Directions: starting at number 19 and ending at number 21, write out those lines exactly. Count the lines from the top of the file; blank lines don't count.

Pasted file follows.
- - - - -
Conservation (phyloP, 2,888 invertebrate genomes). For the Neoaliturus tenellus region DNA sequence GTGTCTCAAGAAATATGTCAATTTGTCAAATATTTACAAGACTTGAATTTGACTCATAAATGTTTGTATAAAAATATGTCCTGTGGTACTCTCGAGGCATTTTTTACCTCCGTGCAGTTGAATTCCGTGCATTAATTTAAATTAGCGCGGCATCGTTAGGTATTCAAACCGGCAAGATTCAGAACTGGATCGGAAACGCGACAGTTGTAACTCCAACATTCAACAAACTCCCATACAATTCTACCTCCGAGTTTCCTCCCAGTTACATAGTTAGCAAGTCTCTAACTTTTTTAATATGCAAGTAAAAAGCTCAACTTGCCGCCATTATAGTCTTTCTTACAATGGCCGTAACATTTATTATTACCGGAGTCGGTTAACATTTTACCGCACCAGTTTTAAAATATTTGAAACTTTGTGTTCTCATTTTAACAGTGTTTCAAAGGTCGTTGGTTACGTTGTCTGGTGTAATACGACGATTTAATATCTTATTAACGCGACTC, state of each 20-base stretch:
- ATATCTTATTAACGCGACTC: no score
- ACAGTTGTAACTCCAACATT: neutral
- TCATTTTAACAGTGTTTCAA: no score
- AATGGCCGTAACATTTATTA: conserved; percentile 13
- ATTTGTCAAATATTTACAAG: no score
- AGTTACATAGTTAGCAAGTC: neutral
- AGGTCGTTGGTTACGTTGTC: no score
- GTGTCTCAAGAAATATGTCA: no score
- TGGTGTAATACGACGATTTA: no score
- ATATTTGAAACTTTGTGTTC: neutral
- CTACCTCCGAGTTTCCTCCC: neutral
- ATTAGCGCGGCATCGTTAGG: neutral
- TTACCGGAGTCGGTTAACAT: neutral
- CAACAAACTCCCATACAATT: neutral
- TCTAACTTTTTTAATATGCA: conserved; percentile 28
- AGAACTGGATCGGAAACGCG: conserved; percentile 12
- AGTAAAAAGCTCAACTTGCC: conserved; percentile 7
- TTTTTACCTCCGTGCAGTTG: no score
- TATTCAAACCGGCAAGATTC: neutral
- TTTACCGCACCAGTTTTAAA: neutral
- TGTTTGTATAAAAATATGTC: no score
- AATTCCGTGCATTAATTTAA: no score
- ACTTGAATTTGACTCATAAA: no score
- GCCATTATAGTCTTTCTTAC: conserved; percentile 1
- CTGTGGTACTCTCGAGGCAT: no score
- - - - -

- TTTTTACCTCCGTGCAGTTG: no score
- TATTCAAACCGGCAAGATTC: neutral
- TTTACCGCACCAGTTTTAAA: neutral